Beyond Beauty: The Empowerment Agenda of the Miss Universe Pageant

Hans Kevin Madanguit

Miss Universe is considered one of the most-watched live TV competitions globally, estimated to have reached over 1 billion televiewers from 170 countries on one of its coronation nights. The beauty pageant, which started in 1952 in California, has received criticisms from human rights advocates and feminist groups primarily because it is perceived to commodify women and promote Eurocentric imagery of beauty and unrealistic body structures. Despite these, the competition annually attracts, on average, 80 representatives from different countries and territories around the globe. Previous studies have shown that the pageant reinforces sexism and normalizes the male gaze while forging colonial mentality and the economic, political, and socio-cultural hegemony. To counter criticisms and keep its commercial relevance, it had to retool its presentation almost every year and anchor on branding the pageant that empowers women. Hence, this paper aims to examine the ways how the mounting of Miss Universe did empower women. This paper provides an opportunity to reconcile how women empowerment's theoretical frameworks can go hand in hand with feminist studies to further the common objective of empowering women. The paper juxtaposes the theories to the Miss Universe’s concept of empowerment because the contest is one of the most polarizing subjects for women empowerment agendas.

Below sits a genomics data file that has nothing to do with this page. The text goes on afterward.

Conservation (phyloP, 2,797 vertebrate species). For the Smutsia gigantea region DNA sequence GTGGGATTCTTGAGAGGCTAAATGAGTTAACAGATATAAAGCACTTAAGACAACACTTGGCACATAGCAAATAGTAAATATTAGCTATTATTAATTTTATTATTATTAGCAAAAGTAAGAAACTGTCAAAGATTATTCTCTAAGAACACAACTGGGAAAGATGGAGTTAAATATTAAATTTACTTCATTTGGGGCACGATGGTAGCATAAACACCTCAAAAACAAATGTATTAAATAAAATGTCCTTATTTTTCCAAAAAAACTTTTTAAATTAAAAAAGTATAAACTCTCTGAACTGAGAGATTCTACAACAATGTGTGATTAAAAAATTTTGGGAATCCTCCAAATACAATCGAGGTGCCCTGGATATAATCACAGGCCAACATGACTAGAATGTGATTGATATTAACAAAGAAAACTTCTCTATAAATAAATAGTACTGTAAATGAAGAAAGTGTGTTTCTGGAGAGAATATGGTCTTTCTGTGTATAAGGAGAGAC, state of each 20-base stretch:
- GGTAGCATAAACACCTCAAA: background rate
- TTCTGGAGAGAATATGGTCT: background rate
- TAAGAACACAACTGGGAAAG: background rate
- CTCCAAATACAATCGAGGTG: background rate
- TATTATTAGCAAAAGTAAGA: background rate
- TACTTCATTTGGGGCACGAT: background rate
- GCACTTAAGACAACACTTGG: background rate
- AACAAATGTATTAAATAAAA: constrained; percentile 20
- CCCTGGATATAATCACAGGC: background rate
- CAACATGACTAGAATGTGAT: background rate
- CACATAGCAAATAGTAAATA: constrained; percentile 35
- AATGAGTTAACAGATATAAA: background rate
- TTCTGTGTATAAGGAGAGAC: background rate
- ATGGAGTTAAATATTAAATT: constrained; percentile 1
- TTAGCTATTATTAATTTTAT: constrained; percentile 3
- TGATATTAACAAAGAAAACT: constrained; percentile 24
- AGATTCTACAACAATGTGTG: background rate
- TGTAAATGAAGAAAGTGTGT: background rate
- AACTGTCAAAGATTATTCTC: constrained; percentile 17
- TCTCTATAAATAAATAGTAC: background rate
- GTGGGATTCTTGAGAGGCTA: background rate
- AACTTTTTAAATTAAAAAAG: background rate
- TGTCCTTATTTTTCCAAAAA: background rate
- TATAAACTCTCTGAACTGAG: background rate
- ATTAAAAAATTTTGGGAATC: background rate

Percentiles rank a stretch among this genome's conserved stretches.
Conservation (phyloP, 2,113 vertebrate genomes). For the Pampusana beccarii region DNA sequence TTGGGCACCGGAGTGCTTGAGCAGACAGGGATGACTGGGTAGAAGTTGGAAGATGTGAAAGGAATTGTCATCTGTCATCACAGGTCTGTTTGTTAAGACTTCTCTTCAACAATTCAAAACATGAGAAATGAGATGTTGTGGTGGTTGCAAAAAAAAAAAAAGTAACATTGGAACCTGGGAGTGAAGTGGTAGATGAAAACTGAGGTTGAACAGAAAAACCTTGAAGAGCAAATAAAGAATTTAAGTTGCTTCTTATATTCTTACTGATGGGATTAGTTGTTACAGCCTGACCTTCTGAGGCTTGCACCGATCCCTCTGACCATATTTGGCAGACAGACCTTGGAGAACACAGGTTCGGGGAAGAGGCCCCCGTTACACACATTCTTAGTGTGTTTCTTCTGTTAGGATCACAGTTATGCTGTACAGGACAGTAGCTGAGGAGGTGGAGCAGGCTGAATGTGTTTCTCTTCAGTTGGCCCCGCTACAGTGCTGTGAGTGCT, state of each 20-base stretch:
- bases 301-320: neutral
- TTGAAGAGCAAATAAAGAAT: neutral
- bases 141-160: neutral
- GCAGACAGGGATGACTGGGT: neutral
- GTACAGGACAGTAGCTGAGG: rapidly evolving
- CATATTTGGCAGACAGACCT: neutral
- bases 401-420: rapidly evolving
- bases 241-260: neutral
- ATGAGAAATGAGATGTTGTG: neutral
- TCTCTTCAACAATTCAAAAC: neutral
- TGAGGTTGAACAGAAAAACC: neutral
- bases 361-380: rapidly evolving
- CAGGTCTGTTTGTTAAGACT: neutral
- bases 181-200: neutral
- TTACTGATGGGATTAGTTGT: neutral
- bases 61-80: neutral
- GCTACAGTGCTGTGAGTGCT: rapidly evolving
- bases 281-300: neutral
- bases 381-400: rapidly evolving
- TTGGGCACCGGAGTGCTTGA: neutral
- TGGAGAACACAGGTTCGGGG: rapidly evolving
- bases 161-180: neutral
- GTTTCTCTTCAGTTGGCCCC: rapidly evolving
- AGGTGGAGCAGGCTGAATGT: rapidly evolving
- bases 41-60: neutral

The paper banks on the subsequent feminist studies: Marxist-Feminism, Intersectionality, and Transfeminism. Marxist-Feminism to check on the capitalist nature of Miss Universe’s agenda to promote women empowerment and how the pageant advocates for women to be economically independent, which is argued to give them power and agency in their lives. On the other hand, intersectionality assesses how Miss Universe projects itself as inclusive and sensitive to women's different identities but also discriminatory at the same time due to its current standards for qualifications. Lastly, after allowing trans women to participate, is Miss Universe a trans feminist organization, or are trans women only used to generate attention and sustain the pageant’s commercial value?


Miss Universe, Women Empowerment, Beauty Pageant, Feminism, Gender Studies
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Beyond Beauty